substantive policies like great action the president has taken on issues like tax reform, internet freedom, you know, defeating isis. so i would rather focus on policy and substance, and i think that the president is able to do that by using social media very effectively. >> all right. matt, when you hear -- i know there's a chuckle right there in using social media effectively in saying that 2017 was great in the view of carrie. there's a little chuckle there. >> yeah, look, i think peter baker is right about one thing. that trump is having an enormous effect on the presidency. i think it's very negative. some things aren't going to be repeated with our next president, god willing. we're not going to have the grifting of, you know, enriching himself and his family. we're not going to have the path logical need for affirmation from everyone, including foreign leaders. and you know, i don't know whether we'll have the indiscipline we have seen in every aspect of his life,
including online. what i really worry about, though, is he has set the bar so unbelievably low for lying, from himself and from his staff, that i worry even a democrat will get in and say why should we unilaterally tell the truth. trump just spent four years lying to us multiple times a day. >> with that, carrie, i want to ask you when it comes to "the new york times" article, it goes on to say when it comes to the president and what it will lay forward for the next president, that the next president may feel compelled to be more active with the public even as he or she feels less compelled to release tax returns or white house entry logs because mr. trump refused to. the next president may feel more emboldened to take on entrenched interests or less worried about stretching the truth. should republicans be worried about these things becoming new norms? if so, do they have a responsibility to do something about it, carrie? >> well, i mean, there's no question that trump completely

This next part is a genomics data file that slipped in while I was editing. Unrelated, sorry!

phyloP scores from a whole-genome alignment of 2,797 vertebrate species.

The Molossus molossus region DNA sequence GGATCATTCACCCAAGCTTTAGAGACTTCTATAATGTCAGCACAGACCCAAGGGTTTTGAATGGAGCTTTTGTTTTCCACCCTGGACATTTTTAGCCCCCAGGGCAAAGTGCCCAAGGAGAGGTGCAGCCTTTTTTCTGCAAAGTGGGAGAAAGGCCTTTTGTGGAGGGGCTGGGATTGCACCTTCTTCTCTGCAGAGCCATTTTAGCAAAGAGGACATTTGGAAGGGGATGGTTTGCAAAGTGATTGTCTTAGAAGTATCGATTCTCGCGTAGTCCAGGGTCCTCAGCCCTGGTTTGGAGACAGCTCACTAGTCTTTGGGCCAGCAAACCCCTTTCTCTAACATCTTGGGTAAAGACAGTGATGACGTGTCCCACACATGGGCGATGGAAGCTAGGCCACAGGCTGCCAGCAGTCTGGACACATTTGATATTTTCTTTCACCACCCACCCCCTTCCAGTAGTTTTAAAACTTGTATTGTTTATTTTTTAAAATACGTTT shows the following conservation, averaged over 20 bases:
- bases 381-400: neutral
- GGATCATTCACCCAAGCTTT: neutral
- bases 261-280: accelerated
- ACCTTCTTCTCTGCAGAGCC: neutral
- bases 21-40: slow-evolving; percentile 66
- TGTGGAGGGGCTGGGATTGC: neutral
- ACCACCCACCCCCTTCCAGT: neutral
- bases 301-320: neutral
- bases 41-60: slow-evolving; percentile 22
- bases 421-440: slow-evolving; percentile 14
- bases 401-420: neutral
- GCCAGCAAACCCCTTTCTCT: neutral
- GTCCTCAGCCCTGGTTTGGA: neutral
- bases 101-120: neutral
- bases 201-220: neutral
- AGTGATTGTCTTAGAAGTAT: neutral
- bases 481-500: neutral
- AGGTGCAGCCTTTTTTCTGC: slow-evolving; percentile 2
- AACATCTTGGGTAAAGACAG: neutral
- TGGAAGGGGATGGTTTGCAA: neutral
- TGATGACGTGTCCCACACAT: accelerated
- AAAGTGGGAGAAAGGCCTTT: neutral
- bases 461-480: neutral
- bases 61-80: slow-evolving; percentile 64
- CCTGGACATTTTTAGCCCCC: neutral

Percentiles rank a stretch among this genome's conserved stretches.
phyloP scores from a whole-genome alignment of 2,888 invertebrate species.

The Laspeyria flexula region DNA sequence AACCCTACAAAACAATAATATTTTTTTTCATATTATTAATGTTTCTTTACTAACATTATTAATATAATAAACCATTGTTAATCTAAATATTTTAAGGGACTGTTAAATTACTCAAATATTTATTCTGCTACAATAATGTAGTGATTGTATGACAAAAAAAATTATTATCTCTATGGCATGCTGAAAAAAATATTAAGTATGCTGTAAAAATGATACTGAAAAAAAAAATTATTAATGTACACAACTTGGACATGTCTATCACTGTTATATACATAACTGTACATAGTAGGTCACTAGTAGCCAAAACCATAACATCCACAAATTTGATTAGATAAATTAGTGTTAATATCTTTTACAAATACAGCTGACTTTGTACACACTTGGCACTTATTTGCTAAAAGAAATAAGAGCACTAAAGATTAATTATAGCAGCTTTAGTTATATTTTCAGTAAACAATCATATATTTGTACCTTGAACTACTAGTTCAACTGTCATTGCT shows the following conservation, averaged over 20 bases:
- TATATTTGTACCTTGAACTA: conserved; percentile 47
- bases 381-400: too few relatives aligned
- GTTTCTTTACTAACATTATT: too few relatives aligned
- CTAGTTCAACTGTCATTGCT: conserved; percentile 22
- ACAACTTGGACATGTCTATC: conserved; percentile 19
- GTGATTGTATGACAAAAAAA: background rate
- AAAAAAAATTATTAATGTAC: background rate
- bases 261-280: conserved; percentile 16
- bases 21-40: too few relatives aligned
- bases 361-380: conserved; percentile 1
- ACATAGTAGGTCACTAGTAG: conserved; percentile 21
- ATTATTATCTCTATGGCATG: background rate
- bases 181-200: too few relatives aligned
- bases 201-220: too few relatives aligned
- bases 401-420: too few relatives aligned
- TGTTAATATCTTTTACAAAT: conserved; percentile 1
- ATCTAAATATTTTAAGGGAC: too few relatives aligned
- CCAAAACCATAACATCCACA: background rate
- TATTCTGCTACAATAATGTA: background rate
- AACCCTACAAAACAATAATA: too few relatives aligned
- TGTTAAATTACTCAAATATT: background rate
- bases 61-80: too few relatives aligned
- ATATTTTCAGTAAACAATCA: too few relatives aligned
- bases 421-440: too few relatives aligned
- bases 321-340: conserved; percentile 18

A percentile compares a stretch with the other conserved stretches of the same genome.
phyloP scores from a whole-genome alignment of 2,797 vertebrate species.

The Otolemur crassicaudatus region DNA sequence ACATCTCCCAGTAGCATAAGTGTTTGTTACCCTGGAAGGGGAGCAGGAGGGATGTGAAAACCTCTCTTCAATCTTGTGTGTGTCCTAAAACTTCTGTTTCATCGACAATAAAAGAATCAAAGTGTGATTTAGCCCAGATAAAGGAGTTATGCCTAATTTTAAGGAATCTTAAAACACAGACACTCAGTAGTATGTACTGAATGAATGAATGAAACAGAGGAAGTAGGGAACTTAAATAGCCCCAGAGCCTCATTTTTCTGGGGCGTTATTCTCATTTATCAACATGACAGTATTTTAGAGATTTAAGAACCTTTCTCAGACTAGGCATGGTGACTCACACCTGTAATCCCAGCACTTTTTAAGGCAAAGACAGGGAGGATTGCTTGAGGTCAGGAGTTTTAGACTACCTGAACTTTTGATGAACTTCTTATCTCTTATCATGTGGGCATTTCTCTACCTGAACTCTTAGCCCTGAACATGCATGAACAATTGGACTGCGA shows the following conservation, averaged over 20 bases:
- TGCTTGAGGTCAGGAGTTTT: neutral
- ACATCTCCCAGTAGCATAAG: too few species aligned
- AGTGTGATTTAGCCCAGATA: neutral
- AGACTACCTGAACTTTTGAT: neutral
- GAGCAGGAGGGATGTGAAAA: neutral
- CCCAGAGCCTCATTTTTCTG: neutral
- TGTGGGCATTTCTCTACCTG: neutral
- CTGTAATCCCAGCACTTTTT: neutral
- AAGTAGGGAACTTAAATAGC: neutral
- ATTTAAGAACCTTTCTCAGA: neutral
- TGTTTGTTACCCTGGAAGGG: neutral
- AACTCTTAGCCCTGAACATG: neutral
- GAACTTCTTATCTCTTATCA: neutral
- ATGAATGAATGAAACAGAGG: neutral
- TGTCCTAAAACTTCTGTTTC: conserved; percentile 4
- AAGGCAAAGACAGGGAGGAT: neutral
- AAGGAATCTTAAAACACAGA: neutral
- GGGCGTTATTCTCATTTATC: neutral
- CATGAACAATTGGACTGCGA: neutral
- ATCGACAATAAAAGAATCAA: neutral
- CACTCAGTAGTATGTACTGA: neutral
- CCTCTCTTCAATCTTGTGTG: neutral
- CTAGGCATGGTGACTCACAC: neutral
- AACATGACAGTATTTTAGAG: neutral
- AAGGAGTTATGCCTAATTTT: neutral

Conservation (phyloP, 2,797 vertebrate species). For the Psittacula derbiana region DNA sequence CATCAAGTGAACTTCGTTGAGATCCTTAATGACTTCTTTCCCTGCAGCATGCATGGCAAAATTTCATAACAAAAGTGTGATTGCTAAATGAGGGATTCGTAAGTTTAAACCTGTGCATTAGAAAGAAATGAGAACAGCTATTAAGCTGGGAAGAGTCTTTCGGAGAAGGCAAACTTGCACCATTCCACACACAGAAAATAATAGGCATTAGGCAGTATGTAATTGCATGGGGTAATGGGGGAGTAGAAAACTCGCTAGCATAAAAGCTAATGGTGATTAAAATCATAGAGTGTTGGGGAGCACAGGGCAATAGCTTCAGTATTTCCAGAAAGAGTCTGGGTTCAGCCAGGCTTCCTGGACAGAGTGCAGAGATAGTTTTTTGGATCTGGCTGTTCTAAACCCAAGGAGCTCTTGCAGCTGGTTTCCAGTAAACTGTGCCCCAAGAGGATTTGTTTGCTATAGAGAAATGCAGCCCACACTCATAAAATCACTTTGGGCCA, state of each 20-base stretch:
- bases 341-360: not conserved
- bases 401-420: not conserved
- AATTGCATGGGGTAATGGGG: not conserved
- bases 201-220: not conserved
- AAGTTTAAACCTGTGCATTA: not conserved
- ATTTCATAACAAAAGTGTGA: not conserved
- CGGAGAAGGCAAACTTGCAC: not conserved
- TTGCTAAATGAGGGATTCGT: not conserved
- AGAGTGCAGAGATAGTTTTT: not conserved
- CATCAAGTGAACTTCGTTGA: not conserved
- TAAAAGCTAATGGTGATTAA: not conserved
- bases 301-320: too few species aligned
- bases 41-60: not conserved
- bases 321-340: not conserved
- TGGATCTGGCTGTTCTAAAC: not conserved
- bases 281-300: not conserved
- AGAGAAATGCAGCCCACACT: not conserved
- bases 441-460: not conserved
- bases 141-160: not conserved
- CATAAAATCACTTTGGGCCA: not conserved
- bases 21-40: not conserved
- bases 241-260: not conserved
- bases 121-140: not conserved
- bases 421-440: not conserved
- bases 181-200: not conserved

disrupted the conservative, the republican establishment. and i think that he was a reflection of a lot of disconnect that happened between people who were elite, well educated, wealthy conservatives and the working blue-collar working class conservatives. so it's up to the conservative establishment to understand how to connect with people who are the grass roots foot soldiers who they have been neglected for 50 years. if establishment republicans are upset about how trump is disruptic norms, we need to think about the good norms we want to hold people accountable, these are all things we want to keep in place going forward, but we have to look at the big picture to see all the ways trump embodies the failures of the conservatives to speak directly and understand the concerns that the grassroots conservatives had. >> when it comes to the president and the executive
actions, many on the right will say we have president obama to blame in setting the president up for that here. would you say the president may bear some of that responsibility, matt? is that fair to say? >> well, i do think that carrie is right that every president kind of changes the presidency in certain ways. there has been a move towards executive authority that obama was part of. there's no doubt about that. i think one thing that trump has done that's been quite a radical break in this regard is the complete reversal of virtually every single thing that his predecessor touched. you always see some sort of reconsideration the first year of a presidency when the parties change. but his has been wholesale and it's been very destructive in a lot of ways including environmental protection and other things. and my hope is that will be turned around by the next president. >> carrie, we have one more day left in this year. and in 2018, looking ahead, what are your predictions? what do you see?